Keep watching the interchange between CMS, who sets the standards for Meaningful Use (i.e adoption of EMRs) and ONC that sets the standards for interoperability.  And, look for vendors with vision that can capitalize on the standards while achieving commercial adoption to enable Accountable Care Organizations.

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Michael F. Arrigo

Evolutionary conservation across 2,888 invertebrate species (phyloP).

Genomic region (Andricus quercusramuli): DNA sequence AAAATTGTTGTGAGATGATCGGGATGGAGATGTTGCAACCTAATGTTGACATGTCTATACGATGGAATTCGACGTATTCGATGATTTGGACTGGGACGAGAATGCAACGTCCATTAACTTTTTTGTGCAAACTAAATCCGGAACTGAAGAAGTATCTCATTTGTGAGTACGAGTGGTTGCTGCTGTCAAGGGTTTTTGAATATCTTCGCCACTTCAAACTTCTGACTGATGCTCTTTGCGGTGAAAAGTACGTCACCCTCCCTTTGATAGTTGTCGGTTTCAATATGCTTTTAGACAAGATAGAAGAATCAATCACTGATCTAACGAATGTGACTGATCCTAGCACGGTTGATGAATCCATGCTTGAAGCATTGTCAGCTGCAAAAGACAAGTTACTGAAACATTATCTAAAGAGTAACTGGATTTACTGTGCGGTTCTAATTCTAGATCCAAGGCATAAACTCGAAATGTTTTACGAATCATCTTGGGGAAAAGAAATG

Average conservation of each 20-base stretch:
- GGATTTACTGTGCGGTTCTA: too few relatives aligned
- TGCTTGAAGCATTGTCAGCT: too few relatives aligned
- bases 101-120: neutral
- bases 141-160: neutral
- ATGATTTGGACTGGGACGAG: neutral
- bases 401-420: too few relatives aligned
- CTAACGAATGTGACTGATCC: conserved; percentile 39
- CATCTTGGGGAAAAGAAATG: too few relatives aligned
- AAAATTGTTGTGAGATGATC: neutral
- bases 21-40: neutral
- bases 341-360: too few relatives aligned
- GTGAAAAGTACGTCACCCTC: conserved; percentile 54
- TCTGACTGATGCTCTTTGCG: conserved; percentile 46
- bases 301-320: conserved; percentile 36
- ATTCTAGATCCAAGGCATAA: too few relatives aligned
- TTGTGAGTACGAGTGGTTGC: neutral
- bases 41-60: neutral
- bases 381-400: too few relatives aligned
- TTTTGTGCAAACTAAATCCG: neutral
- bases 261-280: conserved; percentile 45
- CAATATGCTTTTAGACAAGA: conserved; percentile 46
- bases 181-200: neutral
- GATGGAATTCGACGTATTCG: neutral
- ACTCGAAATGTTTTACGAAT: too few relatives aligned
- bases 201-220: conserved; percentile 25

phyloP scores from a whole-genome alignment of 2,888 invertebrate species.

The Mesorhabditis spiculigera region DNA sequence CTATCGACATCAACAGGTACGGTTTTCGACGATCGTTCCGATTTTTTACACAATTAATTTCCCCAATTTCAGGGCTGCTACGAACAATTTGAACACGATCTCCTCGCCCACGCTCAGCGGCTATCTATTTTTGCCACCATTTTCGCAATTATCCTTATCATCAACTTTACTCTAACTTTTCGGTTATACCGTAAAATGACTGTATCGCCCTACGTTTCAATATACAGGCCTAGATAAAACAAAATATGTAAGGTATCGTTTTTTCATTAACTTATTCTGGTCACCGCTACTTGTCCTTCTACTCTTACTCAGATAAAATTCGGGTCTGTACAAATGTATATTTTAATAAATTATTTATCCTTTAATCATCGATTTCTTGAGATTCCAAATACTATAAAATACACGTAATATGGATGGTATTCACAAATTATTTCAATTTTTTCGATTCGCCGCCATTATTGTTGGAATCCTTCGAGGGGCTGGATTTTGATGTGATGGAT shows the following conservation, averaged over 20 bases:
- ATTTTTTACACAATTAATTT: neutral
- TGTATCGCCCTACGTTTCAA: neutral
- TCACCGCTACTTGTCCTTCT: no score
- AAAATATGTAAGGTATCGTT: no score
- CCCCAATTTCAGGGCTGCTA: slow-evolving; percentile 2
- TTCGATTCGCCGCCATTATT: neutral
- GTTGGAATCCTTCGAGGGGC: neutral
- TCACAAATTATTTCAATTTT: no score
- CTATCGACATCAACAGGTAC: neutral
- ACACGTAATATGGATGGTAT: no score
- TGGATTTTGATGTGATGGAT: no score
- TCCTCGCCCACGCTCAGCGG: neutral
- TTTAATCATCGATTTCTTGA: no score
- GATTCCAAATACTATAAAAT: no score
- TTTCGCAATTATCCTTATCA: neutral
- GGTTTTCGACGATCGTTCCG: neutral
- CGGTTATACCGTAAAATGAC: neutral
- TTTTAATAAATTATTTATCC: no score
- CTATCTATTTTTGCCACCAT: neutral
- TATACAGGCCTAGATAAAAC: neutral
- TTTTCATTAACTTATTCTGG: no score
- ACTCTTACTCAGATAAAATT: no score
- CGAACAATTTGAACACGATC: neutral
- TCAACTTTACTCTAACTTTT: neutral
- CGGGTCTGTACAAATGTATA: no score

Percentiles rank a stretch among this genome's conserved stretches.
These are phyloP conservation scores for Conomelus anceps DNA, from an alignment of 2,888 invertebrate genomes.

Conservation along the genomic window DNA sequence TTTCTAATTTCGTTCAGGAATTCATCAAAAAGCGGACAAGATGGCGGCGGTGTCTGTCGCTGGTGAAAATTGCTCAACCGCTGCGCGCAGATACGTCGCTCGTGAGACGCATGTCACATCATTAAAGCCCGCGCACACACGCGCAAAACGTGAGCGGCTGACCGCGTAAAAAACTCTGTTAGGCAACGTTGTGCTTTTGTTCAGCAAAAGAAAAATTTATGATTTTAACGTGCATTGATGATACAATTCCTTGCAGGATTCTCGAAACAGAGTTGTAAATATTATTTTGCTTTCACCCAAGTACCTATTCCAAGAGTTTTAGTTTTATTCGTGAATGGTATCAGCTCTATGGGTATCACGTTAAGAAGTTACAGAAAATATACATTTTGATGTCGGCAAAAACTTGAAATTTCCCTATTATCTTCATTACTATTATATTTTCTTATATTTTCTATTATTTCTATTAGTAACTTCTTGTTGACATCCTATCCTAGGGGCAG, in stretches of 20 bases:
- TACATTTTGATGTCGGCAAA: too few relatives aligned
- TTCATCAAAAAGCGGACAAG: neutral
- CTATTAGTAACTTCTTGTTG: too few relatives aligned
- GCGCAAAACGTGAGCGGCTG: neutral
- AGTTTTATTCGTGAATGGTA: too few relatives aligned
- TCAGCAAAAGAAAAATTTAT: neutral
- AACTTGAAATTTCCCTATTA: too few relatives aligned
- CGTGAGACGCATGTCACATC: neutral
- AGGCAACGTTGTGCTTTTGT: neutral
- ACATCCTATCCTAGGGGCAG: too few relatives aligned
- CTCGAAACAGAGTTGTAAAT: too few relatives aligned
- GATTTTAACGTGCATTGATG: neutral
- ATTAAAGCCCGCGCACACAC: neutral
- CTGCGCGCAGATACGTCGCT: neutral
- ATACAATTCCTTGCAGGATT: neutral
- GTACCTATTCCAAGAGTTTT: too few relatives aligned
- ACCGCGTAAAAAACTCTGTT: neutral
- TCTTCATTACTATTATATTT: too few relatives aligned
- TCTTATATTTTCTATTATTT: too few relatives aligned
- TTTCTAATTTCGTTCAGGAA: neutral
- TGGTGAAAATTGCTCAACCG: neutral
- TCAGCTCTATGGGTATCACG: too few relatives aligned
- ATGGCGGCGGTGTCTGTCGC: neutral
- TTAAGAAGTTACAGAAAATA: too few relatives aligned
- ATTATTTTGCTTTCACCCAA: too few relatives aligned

Michael Arrigo, an expert witness, and healthcare executive, brings four decades of experience in the software, financial services, and healthcare industries. In 2000, Mr. Arrigo founded No World Borders, a healthcare data, regulations, and economics firm with clients in the pharmaceutical, medical device, hospital, surgical center, physician group, diagnostic imaging, genetic testing, health I.T., and health insurance markets. His expertise spans the federal health programs Medicare and Medicaid and private insurance. He advises Medicare Advantage Organizations that provide health insurance under Part C of the Medicare Act. Mr. Arrigo serves as an expert witness regarding medical coding and billing, fraud damages, and electronic health record software for the U.S. Department of Justice. He has valued well over $1 billion in medical billings in personal injury liens, malpractice, and insurance fraud cases. The U.S. Court of Appeals considered Mr. Arrigo's opinion regarding loss amounts, vacating, and remanding sentencing in a fraud case. Mr. Arrigo provides expertise in the Medicare Secondary Payer Act, Medicare LCDs, anti-trust litigation, medical intellectual property and trade secrets, HIPAA privacy, health care electronic claim data Standards, physician compensation, Anti-Kickback Statute, Stark law, the Affordable Care Act, False Claims Act, and the ARRA HITECH Act. Arrigo advises investors on merger and acquisition (M&A) diligence in the healthcare industry on transactions cumulatively valued at over $1 billion. Mr. Arrigo spent over ten years in Silicon Valley software firms in roles from Product Manager to CEO. He was product manager for a leading-edge database technology joint venture that became commercialized as Microsoft SQL Server, Vice President of Marketing for a software company when it grew from under $2 million in revenue to a $50 million acquisition by a company now merged into Cincom Systems, hired by private equity investors to serve as Vice President of Marketing for a secure email software company until its acquisition and multi $million investor exit by a company now merged into Axway Software S.A. (Euronext: AXW.PA), and CEO of one of the first cloud-based billing software companies, licensing its technology to Citrix Systems (NASDAQ: CTXS). Later, before entering the healthcare industry, he joined Fortune 500 company Fidelity National Financial (NYSE: FNF) as a Vice President, overseeing eCommerce solutions for the mortgage banking industry. While serving as a Vice President at Fortune 500 company First American Financial (NYSE: FAF), he oversaw eCommerce and regulatory compliance technology initiatives for the top ten mortgage banks and led the Sarbanes Oxley Act Section 302 internal controls I.T. audit for the company, supporting Section 404 of the Sarbanes Oxley Act. Mr. Arrigo earned his Bachelor of Science in Business Administration from the University of Southern California. Before that, he studied computer science, statistics, and economics at the University of California, Irvine. His post-graduate studies include biomedical ethics at Harvard Medical School, biomedical informatics at Stanford Medical School, blockchain and crypto-economics at the Massachusetts Institute of Technology, and training as a Certified Professional Medical Auditor (CPMA). Mr. Arrigo is qualified to serve as a director due to his experience in healthcare data, regulations, and economics, his leadership roles in software and financial services public companies, and his healthcare M&A diligence and public company regulatory experience. Mr. Arrigo is quoted in The Wall Street Journal, Fortune Magazine, Kaiser Health News, Consumer Affairs, National Public Radio (NPR), NBC News Houston, USA Today / Milwaukee Journal Sentinel, Medical Economics, Capitol ForumThe Daily Beast, the Lund Report, Inside Higher Ed, New England Psychologist, and other press and media outlets. He authored a peer-reviewed article regarding clinical documentation quality to support accurate medical coding, billing, and good patient care, published by Healthcare Financial Management Association (HFMA) and published in Healthcare I.T. News. Mr. Arrigo serves as a member of the board of directors of a publicly traded company in the healthcare and data analytics industry, where his duties include: member, audit committee; chair, compensation committee; member, special committee.